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Non-Cancerous Lung Tissue Removed; Res Ipsa Loquitur


A patient, who did not smoke, but lived with two smokers, and worked in coal mines for 30 years, presented with dyspnea, shortness of breath, and wheezing. Imaging revealed a mass in the patient’s lung.

 

A surgeon performed on the patient a wedge resection and biopsy. A pathologist provided intraoperative analysis of frozen section pathology slides of the specimen (“frozen slides”). The pathologist communicated to the surgeon that the frozen slides were cancerous or suggestive of cancer. The surgeon performed a lobectomy, the removal of a portion of the patient’s lower left lung.

 

The permanent section slides (“permanent slides”), which could not be read until the following day, revealed that the biopsy specimen was benign.

 

The patient sued the surgeon and pathologist for medical malpractice. The complaint alleged that the unnecessary lobectomy reduced the patient’s lung capacity by approximately twenty percent.

 

In support of the claim, the patient submitted the affidavit of an expert in pathology. The expert in pathology opined that the pathologist violated the standard of care in diagnosing the frozen slides. Specifically, the expert opined that the pathologist should have deferred diagnosis of the unusual tumor until the pathologist could review the permanent section slides. During a deposition, the expert pathologist testified that the pathologist would not have deviated from the standard of care had the pathologist offered a leaning (i.e., told the surgeon that the slides were suggestive of cancer) along with the deferred diagnosis. The expert pathologist conceded that the frozen slides could not have been called normal/benign during the intraoperative analysis and that they had characteristics that were in fact suggestive of cancer.

 

During a deposition, the surgeon testified that, given the preoperative imaging studies and patient history, the surgeon had decided prior to the start of the procedure to perform the lobectomy unless the diagnosis of the frozen section during the intraoperative analysis was clearly not cancerous.

 

The surgeon and pathologist filed motions for summary judgment. The Vanderburgh Circuit Court denied summary judgment.

 

The Court of Appeals of Indiana reversed. The court held that (1) the doctrine of res ipsa loquitur did not apply to the patient’s claims against the surgeon, and (2) the evidence viewed in a light most favorable to the patient established a lack of causation with regard to the claims against the pathologist.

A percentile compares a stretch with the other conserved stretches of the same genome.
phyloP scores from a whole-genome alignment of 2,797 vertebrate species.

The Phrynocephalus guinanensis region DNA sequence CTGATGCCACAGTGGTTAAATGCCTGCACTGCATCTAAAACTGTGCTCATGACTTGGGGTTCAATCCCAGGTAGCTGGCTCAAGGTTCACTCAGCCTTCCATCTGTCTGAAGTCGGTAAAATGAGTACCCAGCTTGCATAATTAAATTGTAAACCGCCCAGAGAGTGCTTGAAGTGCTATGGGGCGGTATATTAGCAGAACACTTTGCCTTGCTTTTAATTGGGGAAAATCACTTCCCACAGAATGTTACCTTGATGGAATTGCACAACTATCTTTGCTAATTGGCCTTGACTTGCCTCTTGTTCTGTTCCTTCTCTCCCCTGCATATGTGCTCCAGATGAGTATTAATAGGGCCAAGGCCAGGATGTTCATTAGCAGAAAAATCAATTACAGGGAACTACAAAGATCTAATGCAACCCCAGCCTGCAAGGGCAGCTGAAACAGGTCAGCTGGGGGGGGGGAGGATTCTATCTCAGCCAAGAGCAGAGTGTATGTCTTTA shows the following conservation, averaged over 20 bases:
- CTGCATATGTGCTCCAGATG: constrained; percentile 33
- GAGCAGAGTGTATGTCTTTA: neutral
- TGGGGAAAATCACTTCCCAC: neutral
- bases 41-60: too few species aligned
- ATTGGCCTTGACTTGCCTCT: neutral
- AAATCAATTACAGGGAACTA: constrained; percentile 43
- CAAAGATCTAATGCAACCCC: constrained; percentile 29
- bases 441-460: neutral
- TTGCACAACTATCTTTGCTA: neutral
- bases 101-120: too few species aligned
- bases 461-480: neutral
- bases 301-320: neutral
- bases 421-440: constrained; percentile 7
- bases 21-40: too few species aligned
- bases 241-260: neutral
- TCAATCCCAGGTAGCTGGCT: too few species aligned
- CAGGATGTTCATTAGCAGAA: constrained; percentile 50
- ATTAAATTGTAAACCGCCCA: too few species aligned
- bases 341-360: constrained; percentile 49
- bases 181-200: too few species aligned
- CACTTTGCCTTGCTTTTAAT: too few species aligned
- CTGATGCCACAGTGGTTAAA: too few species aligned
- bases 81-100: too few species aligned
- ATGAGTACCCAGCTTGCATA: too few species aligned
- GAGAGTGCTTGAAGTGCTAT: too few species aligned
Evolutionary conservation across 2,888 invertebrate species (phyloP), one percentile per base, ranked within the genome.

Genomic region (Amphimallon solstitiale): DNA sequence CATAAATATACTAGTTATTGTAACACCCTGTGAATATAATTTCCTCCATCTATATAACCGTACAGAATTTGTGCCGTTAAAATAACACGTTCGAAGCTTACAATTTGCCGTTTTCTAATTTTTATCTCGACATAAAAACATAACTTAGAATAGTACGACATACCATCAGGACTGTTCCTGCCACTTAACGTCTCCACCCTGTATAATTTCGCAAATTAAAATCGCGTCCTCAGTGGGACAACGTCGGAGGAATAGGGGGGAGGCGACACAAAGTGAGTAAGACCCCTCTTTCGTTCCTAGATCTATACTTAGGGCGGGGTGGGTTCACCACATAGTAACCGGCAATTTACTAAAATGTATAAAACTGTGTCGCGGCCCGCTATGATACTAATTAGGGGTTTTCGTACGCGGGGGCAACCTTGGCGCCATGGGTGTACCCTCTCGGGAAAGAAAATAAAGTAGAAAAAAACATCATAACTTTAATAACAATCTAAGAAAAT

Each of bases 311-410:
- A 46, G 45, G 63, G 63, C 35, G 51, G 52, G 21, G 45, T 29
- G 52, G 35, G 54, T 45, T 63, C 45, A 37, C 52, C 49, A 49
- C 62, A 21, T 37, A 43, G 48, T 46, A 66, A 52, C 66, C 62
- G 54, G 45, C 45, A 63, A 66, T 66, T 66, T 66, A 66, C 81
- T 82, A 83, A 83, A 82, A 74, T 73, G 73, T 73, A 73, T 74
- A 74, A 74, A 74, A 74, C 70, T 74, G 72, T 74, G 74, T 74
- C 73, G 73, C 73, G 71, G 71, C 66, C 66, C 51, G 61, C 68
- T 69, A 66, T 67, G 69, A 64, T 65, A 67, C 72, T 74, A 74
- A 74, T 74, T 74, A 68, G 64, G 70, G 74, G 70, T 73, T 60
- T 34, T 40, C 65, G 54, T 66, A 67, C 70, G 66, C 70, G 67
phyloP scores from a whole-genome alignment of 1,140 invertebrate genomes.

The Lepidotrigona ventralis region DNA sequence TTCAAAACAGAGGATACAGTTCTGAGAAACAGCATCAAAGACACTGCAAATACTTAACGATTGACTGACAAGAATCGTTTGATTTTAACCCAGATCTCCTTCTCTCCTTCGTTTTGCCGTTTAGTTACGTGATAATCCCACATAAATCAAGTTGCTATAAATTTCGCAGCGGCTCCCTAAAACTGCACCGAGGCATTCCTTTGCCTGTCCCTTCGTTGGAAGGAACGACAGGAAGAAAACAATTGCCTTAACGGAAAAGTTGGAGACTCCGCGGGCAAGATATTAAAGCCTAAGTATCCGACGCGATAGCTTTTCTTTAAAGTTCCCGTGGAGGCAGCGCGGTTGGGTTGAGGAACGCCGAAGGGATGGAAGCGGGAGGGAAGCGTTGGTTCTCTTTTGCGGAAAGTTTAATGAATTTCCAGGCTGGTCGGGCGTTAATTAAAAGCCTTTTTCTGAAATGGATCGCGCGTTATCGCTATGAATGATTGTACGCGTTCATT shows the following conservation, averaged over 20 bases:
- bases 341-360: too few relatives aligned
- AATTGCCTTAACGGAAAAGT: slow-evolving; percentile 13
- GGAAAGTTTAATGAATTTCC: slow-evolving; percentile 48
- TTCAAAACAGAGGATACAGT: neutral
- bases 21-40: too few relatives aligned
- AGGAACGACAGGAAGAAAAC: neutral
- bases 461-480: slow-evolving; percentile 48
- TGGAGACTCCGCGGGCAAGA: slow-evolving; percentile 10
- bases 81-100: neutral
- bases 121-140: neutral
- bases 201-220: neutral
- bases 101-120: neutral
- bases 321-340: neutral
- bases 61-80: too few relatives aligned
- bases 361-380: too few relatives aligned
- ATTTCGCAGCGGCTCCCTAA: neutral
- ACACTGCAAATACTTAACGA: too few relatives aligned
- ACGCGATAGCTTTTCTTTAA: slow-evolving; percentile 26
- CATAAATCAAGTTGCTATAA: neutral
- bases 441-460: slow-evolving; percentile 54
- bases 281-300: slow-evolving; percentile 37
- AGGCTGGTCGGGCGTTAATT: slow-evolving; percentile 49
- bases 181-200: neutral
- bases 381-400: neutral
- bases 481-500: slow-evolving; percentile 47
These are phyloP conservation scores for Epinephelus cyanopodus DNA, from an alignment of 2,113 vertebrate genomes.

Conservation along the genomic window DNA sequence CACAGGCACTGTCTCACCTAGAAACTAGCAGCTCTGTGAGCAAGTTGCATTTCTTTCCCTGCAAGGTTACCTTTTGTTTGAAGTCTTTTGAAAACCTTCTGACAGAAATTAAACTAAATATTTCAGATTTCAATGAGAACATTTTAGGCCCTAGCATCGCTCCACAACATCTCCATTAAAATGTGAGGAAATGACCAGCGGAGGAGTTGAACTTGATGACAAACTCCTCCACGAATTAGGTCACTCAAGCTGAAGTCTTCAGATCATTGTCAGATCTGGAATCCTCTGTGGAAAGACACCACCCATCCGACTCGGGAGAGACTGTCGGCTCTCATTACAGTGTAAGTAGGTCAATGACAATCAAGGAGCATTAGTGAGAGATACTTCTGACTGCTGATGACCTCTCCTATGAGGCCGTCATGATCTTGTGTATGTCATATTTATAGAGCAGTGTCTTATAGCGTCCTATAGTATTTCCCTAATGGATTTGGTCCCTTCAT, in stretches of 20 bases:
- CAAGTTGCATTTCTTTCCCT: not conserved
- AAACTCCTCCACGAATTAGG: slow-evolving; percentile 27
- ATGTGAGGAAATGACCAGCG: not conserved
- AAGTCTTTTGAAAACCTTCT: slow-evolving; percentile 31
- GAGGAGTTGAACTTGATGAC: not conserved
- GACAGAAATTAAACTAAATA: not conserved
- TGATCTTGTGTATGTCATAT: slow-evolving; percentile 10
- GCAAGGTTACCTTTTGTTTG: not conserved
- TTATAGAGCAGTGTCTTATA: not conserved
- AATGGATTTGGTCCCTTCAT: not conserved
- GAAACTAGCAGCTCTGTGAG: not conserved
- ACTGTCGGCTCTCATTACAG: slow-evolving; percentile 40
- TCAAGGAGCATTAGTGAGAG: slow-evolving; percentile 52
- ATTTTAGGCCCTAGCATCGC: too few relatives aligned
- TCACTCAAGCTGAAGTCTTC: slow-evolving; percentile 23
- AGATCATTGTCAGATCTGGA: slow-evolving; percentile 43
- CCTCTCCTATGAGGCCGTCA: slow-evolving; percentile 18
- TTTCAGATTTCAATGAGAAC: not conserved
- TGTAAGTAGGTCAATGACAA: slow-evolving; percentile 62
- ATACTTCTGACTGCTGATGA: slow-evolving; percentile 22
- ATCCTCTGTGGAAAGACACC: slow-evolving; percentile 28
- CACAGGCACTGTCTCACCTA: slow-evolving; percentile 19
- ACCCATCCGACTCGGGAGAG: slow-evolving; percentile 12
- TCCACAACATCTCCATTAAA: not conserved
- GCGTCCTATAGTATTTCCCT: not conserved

The doctrine of res ipsa loquitur did not apply to the patient’s claims against the surgeon because this was not the type of case in which the applicable standard of care was within the realm of the common knowledge of a layperson. The court noted that the surgeon’s decision to perform the lobectomy was informed by the surgeon’s review of the patient’s medical and social history, the pathologist’s intraoperative pathology consultation, and the advantage of doing a single surgery rather than waiting for the permanent slides and possibly having to put the patient through the risks of a second thoracic surgery. Additionally, the court noted that the surgeon testified that regardless of whether the pathologist specifically reported that the frozen slides revealed cancer or that they were suggestive of cancer, the surgeon would have proceeded with the lobectomy under the circumstances presented. The court held that an evaluation of the surgeon’s conduct and the medical reasons for proceeding with the lobectomy in light of the patient’s entire clinical picture clearly required expert testimony. The patient did not provide expert testimony from a surgeon. Accordingly, the trial court erred when it denied the surgeon’s motion for summary judgment.

 

The evidence established a lack of causation with regard to the claims against the pathologist because the surgeon testified that the surgeon would have performed the lobectomy had the pathologist given any intraoperative diagnosis other than a definitive diagnosis that the lesion was benign. The patient’s pathology expert conceded that an intraoperative diagnosis that the cells were clearly not cancerous was not appropriate in this case because the frozen slides were a “tough call” and demonstrated characteristics that were suggestive of cancer. The court reasoned that, given that the slides were difficult to interpret and were suggestive of cancer, along with the patient’s entire clinical picture and patient history, the surgeon’s deposition testimony revealed that the surgeon would have proceeded with the lobectomy regardless of whether the pathologist deferred with a lean, indicated that the slides were suggestive of cancer, or diagnosed the specimen as cancerous. The court found that the patient had designated no contrary evidence that the surgeon, the ultimate decisionmaker regarding the lobectomy, would have changed course had the pathologist provided an intraoperative diagnosis of inconclusive and deferred for analysis of the permanent slides the next day. The court concluded that the designated evidence presented no question of fact regarding causation. Consequently, the trial court erred when it denied the pathologist’s motion for summary judgment.

 

The Court of Appeals of Indiana reversed the trial court’s denial of the surgeon’s and pathologist’s motions for summary judgment.

 

See: St. Mary’s Ohio Valley Heart Care, LLC v. Smith, 2018 WL 4868712 (Ind.App., October 9, 2018) (not designated for publication).

 

See also Medical Risk Law Report: Mistakes in Diagnosing Cancer: Liability Concerns for Misdiagnosis, Failure to Diagnose, and Delayed Diagnosis

 

 

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